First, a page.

Alois Hirnich

* 1931  †︎ Neznámý

  • "He walked along the road and they caught him somewhere near Hořovice and arrested him. Dad then asked for his release... Brother had worked in graphite mines before, and Dad had to send some petition and documents in order to get him released. Brother was detained after they had caught him. He wanted to walk home. He planned to hitch a ride when possible, and get home this way. He should have stayed there and he would have been better off."

  • "One of them died on the western front and the other one was doing training in Gliwice in Poland, and then, when he was sent to the front, he has not even reached it. He probably died somewhere on the way... He was drafted in Poland in 1943. He spent a year there, then they sent him to the front and that was it. Missing. Nobody knows what had happened with him."

  • "The received the notification some three weeks beforehand. They had to go to the train station, and then there were others who went three months later. If I remember correctly, in Vrbno it happened three times. They were all gone before Christmas." Interviewer: "As a fourteen- or fifteen-year-old boy, what did you think about it?" A. H.: "We were still stupid boys. We had been told that we would follow them in February or March, and go as a group of all the miners. They said we had to stay there by that time. And I am still here, even now."

  • "We were feeding the goats left behind by the Germans. We felt sorry for them. The goats were bleating. Cows had been taken away. I don’t know who took them. They slaughtered them somewhere, but I don’t know where. Everything was a total mess at that time. The goats were bleating and so a friend of mine and I – the friend's family had also remained there, but then they moved away in 1950 – put them into a barn and began feeding them. We had enough hay, because the Germans had prepared it. They didn’t know that they would be ordered to leave. And so we were feeding the goats, giving them water, and so on. Later, we were even paid for it. There was a pastoral cooperative, and they were paying us for it. We had some twenty or twenty-five goats. We were feeding them, but then they took them away from us and we had nothing to do. We applied for work in the forest, and thus we began planting trees and things like that and that's how we spent the time."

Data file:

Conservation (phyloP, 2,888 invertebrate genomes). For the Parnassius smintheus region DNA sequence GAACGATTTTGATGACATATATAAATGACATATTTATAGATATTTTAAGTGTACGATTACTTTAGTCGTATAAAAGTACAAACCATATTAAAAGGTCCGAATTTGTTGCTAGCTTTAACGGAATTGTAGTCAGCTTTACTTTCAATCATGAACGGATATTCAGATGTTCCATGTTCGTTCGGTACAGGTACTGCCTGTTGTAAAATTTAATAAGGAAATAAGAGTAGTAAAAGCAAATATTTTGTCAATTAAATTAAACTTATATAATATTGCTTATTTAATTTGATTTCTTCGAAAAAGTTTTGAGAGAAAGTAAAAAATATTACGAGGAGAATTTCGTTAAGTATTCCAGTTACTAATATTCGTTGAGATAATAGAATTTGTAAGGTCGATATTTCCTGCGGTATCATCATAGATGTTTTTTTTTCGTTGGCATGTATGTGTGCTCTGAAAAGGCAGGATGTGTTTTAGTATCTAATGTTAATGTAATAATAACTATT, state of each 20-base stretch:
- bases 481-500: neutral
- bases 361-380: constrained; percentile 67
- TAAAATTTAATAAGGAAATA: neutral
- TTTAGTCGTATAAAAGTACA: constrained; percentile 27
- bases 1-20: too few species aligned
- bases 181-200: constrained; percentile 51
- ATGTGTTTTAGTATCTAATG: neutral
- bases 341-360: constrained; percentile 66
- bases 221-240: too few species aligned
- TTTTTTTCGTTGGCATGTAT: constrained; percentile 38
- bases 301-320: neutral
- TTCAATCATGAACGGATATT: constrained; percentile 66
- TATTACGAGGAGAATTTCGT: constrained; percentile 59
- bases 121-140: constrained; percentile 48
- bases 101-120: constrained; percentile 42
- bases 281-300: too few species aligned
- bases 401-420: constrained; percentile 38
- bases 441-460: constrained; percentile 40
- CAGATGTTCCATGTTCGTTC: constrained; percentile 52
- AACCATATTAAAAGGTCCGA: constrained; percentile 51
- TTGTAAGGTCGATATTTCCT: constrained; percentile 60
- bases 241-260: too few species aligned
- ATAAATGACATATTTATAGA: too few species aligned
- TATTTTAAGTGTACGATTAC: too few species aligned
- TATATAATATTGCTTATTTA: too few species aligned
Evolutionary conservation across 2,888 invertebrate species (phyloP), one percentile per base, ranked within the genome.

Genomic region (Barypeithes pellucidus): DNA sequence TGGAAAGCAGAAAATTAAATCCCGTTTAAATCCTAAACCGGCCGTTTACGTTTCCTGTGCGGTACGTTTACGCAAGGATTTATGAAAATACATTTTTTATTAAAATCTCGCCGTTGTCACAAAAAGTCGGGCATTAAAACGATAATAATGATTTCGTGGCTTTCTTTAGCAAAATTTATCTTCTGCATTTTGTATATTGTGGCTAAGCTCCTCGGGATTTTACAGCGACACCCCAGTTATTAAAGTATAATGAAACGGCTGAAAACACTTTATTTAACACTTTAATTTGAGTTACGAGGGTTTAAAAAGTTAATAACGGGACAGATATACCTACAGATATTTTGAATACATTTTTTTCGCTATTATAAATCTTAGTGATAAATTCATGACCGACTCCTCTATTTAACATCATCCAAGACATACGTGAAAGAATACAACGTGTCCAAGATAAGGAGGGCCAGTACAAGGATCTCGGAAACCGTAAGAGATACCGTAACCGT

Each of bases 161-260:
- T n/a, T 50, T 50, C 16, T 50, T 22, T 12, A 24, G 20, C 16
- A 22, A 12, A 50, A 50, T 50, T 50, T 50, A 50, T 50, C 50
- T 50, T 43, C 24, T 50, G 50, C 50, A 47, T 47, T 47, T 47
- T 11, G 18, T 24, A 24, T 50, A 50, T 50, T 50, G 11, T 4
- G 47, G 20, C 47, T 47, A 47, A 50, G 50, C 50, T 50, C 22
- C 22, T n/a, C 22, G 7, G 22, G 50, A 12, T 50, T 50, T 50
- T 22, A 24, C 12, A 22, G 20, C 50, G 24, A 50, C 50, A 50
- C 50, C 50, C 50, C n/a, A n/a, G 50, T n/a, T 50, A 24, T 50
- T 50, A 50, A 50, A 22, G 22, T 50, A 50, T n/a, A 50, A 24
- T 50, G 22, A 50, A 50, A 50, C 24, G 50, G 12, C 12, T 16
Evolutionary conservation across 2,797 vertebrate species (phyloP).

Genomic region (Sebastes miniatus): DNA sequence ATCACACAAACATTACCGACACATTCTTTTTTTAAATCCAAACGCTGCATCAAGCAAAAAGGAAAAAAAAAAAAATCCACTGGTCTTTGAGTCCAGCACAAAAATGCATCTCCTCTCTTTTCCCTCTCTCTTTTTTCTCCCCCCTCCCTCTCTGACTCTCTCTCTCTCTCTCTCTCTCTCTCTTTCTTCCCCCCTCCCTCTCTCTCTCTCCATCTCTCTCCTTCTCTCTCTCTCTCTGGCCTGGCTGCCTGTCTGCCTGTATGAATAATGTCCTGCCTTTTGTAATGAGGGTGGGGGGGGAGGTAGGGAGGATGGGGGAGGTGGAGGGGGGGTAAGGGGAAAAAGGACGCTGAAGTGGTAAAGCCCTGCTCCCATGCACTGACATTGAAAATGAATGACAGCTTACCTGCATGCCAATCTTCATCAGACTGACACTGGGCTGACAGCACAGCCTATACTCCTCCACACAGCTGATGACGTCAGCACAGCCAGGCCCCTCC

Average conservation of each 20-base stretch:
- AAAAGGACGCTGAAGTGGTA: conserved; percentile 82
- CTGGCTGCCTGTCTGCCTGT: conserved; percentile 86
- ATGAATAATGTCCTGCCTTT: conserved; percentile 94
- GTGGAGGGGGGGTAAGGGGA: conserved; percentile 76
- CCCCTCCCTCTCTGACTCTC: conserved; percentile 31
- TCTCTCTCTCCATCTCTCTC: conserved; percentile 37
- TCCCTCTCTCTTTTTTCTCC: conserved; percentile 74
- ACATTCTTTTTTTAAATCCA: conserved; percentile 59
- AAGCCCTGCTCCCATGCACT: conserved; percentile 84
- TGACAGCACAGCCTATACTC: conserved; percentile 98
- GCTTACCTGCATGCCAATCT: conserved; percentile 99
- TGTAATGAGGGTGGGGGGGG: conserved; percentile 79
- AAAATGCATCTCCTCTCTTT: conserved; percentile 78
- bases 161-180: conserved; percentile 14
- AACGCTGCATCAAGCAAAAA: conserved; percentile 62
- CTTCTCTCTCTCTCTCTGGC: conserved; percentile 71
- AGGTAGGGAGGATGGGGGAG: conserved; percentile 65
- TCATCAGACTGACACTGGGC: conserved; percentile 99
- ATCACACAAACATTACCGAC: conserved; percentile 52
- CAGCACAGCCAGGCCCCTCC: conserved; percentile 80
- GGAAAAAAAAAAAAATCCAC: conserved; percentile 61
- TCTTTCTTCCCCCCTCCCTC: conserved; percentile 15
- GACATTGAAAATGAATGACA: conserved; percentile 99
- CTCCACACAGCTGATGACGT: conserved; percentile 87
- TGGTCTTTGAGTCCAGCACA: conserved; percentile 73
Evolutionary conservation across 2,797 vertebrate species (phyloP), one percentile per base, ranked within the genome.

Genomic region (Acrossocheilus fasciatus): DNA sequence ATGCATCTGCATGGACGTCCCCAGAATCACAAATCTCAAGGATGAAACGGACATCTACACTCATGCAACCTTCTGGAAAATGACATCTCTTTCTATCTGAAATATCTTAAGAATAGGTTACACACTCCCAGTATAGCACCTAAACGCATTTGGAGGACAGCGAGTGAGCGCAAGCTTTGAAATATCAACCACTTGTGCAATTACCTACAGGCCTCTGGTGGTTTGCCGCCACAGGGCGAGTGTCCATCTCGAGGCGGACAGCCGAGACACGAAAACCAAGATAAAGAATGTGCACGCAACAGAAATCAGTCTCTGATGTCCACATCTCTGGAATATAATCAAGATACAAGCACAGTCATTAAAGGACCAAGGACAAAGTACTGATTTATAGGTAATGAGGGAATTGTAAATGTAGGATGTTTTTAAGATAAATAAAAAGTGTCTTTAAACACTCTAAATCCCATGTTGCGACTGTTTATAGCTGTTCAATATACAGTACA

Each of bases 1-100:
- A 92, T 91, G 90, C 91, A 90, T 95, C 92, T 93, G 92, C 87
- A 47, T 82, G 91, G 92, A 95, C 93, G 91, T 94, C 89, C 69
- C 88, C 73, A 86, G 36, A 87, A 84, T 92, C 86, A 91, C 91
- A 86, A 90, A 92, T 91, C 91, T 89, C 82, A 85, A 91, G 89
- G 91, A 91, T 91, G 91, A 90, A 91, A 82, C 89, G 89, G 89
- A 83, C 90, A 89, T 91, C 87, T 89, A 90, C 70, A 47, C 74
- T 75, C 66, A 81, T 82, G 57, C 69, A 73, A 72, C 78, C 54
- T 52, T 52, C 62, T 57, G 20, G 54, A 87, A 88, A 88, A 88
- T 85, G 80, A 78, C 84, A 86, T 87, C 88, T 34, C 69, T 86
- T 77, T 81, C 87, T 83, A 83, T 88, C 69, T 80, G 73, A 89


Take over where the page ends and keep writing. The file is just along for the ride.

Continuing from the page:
• Celé nahrávky
  • 1

    Staré Město pod Sněžníkem, 11.09.2012

    délka: 01:34:17
    nahrávka pořízena v rámci projektu German Minority in Czechoslovakia and Poland after 1945
Celé nahrávky jsou k dispozici pouze pro přihlášené uživatele.

Only two remained

Alois Hiernich in September 2012
Alois Hiernich in September 2012
zdroj: Vít Lucuk

Alois Hiernich was born in 1931 in the village Velké Vrbno (Gross-Würben in German). His parents were German nationals. He spent his childhood and youth in this mountain village at the foot of Mt. Travná in Rychlebské Mountains (Reichensteiner Mts. in German). His three brothers joined the wehrmacht during the war and two of them lost their lives on the front. Thanks to his father‘s job in graphite mines, the family was excluded from the forced removal of the German population from Czechoslovakia after the war. Apart from a few exceptions, there were no new settlers coming to Velké Vrbno due to the village‘s mountain location. After the Hiernich family had left, most of the houses in the village were torn down. Nowadays, the only remaining original buildings are the former school, gamekeeper‘s lodge and customs guard station. Alois‘s two brothers, his sister and mother left for Germany in the 1960s and 1970s. Out of the family of eight, only Alois and his sister Anna thus remained in Czechoslovakia. Alois Hiernich now lives in Staré Město pod Sněžníkem.